There are many benefits to working in a shipyard, including the potential to earn a good living and the knowledge that you are doing important work. Shipyard jobs can be rewarding, stable, and exciting. However, they are also dangerous. The injury accident rate among shipyard workers is more than twice what it is in other industries—including construction.
Your employer and other employers in a shipyard have a duty to adhere to federal safety regulations and take precautions to prevent accidents and injuries. Despite these expectations, accidents happen, and workers are seriously hurt every day in shipyards. A longshore and harbor worker injury lawyer can help you recover if you were hurt on the job.
Shipyard Jobs Require Skill and Caution
Shipyards employ hundreds of workers with a variety of skill levels, from office workers and security guards to craftsmen and laborers. A typical shipyard employs:
These workers are involved in constructing new ships, including assembling hulls, installing machinery and equipment, and outfitting interiors.
Welders join metal components together using various welding techniques to create and repair ship structures and components.
Pipefitters install, maintain, and repair piping systems for various shipboard applications, such as fuel, water, or ventilation systems.
Electricians handle the electrical installation, maintenance, and repair work onboard ships, including wiring, lighting, and power distribution systems.
Riggers are responsible for lifting and moving heavy loads using cranes, hoists, and other lifting equipment, ensuring safe and secure rigging of loads.
These workers prepare surfaces, apply protective coatings, and perform abrasive blasting to maintain the appearance and protect the structure of ships.
Quality control inspectors
Inspectors ensure that ship construction, repairs, or maintenance work complies with industry standards, specifications, and safety regulations.
Crane operators handle and operate cranes and other lifting equipment to move heavy loads, materials, or equipment within the shipyard.
Scaffolders construct and dismantle scaffolding structures to provide safe access for workers during ship construction, maintenance, or repair work.
Marine surveyors inspect ships and evaluate their condition, safety, and compliance with regulatory standards, providing certification and assessment reports.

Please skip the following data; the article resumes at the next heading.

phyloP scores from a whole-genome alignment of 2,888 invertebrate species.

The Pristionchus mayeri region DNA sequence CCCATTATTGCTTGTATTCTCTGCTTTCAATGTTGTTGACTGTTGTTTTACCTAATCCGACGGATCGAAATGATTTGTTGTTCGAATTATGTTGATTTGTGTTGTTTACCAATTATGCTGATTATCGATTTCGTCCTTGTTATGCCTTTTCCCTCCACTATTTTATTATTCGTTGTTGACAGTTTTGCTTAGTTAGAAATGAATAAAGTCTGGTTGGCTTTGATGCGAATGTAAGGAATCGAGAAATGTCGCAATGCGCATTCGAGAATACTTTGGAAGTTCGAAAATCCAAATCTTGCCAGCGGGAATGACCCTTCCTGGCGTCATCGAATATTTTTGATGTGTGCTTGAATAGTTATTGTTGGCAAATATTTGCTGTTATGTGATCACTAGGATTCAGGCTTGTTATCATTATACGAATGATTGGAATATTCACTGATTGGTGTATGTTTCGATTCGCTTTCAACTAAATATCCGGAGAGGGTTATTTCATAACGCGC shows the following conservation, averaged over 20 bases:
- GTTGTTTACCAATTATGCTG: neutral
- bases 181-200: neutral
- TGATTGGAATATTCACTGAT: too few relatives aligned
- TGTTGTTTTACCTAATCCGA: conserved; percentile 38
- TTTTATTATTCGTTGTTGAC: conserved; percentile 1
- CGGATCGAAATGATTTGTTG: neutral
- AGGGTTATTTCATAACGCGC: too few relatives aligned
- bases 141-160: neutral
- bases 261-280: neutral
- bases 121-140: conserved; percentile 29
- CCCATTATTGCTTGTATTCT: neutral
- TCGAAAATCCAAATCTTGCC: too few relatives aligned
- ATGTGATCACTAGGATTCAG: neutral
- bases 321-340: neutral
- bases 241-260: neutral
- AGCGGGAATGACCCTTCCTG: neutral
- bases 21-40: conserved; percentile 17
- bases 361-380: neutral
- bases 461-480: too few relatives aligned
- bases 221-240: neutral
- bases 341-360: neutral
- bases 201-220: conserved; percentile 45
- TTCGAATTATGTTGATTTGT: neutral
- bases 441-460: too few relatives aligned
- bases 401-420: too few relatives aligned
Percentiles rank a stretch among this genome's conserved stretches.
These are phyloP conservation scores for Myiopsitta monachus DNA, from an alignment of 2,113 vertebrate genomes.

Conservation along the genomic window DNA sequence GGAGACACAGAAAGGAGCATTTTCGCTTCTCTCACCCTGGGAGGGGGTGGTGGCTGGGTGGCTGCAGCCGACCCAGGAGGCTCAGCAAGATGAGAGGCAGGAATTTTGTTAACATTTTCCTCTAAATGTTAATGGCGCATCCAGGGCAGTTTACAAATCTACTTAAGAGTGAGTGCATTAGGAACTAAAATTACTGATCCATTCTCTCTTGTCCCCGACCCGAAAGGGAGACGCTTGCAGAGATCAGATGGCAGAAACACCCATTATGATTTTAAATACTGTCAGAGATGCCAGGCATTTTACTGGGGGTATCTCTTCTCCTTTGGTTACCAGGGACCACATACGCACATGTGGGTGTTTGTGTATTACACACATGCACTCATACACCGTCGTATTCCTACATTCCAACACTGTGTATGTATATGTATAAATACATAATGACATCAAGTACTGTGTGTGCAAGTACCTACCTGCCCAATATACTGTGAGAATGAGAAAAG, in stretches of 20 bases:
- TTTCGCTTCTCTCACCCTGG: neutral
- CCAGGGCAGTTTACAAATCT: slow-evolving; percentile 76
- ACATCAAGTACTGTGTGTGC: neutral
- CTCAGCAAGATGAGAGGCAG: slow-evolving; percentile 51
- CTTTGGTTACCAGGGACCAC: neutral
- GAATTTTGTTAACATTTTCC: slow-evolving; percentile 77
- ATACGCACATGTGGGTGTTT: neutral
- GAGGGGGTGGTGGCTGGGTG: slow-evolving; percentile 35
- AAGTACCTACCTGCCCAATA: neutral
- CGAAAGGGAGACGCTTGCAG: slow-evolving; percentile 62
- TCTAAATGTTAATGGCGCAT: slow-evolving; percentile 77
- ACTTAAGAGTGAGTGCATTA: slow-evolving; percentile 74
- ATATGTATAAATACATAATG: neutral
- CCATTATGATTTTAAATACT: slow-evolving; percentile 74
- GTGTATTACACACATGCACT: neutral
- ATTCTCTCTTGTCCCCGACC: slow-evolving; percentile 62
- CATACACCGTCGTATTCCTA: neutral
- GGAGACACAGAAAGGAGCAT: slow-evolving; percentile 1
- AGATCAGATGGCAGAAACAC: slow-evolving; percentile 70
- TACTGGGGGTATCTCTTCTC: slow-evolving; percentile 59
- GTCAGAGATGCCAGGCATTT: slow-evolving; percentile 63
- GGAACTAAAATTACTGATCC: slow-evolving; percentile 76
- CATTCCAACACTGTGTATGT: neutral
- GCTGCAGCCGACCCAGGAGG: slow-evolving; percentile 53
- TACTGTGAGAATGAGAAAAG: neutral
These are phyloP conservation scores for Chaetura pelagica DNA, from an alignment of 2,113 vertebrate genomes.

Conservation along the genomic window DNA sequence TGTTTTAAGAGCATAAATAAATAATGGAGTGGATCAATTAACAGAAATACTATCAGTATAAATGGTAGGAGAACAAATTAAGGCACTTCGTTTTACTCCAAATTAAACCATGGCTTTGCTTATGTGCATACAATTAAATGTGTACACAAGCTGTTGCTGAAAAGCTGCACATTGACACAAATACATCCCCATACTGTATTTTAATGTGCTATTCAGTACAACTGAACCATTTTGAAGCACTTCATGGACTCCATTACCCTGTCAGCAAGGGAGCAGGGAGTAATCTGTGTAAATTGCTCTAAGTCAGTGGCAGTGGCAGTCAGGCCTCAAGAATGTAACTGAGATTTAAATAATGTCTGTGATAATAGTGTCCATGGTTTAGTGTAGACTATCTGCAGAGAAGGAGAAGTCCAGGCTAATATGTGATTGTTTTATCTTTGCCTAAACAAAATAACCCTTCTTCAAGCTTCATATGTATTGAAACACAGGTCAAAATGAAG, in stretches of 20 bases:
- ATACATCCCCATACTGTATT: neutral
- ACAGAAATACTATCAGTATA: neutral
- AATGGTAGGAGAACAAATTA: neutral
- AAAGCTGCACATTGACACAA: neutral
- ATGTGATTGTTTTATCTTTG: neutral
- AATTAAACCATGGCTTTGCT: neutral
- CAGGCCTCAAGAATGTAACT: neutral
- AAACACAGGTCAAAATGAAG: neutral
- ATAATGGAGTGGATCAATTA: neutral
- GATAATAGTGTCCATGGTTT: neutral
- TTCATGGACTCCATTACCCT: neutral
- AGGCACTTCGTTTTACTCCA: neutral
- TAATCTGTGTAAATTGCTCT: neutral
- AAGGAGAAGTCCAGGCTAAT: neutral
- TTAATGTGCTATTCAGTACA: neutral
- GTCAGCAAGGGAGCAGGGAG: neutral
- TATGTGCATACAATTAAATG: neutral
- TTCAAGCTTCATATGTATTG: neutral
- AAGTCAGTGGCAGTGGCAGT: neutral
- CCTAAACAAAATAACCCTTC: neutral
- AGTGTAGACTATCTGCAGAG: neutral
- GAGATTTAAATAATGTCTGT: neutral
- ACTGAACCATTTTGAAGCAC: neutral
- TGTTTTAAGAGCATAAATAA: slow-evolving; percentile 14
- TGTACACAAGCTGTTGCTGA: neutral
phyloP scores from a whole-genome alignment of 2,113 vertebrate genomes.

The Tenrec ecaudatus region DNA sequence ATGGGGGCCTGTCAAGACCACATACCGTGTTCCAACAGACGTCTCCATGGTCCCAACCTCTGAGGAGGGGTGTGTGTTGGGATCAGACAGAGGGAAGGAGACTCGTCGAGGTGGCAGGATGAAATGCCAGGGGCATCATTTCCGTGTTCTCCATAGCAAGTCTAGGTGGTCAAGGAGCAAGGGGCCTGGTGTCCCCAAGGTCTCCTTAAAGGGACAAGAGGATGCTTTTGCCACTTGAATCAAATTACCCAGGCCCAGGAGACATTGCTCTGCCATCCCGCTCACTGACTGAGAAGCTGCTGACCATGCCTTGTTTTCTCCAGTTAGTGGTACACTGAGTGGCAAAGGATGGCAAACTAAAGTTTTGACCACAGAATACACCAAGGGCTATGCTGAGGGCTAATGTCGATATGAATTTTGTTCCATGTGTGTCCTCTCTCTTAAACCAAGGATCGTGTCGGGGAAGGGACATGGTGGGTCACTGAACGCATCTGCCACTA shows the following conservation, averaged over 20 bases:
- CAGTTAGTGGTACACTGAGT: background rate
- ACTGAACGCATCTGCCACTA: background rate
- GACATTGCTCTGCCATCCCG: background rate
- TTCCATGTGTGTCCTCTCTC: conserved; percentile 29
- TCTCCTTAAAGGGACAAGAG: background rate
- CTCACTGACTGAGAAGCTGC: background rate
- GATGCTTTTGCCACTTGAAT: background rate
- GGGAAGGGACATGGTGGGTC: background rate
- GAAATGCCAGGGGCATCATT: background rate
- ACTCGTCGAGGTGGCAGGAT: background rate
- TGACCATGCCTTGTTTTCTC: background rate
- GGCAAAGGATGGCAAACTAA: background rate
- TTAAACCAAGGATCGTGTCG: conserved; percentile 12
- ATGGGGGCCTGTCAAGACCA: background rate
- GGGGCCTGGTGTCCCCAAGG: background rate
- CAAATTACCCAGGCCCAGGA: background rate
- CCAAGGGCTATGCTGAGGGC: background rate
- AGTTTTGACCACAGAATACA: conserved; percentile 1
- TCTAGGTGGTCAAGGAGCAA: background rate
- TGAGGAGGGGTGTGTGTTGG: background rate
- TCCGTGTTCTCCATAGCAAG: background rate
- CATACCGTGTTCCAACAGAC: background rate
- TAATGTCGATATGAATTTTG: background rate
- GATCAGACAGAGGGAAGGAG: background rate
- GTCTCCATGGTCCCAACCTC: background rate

These workers face multiple hazards on the job, and their safety depends on their employers and coworkers doing their jobs correctly. When equipment failure, coworker negligence, lack of safety gear, or some other mistake causes an accident, the injuries can be very serious and even fatal.
Hazards Encountered by Shipyard Workers in the Course of Their Duties
Shipbuilding and dry-dock work is strenuous and stressful. Due to the nature of the work, craftsmen, laborers, and tradesmen are exposed to the following dangers on a daily basis:
Inhalation of airborne particles, welding fumes, or toxic gases in shipyards can lead to respiratory conditions, including asthma, chronic obstructive pulmonary disease (COPD), or lung cancer.
Contact with hazardous substances, such as paints, solvents, or cleaning agents, can result in chemical burns, skin irritation, eye injuries, or systemic poisoning.
Poor ergonomics and repetitive motions in shipyard work can contribute to musculoskeletal disorders, including back pain, tendinitis, or carpal tunnel syndrome.
Workers may be struck by falling tools, equipment, or materials, causing head injuries, fractures, or traumatic brain injuries.
Working in shipyard environments with high temperatures, limited ventilation, or exposure to direct sunlight can lead to heat exhaustion, heat stroke, or dehydration.
Contact with live wires or faulty electrical equipment can cause electric shocks, burns, or electrocution, resulting in serious injuries or fatalities.
Slips, trips, and falls
Slippery surfaces, cluttered walkways, or uneven floors can contribute to slip and fall accidents, leading to sprains, fractures, or head injuries.
Drowning or water-related incidents
Shipyard workers face risks of falling overboard, being trapped underwater, or encountering water-related accidents, which can lead to drowning, hypothermia, or injuries caused by entrapment.
Workers involved in shipyard activities, such as welding or radiography, may be exposed to ionizing radiation, which can result in radiation burns, cell damage, or an increased risk of cancer.
If you are a shipyard worker who has suffered one of these types of injuries—or any other—you need to talk to a longshore and harbor worker injury lawyer.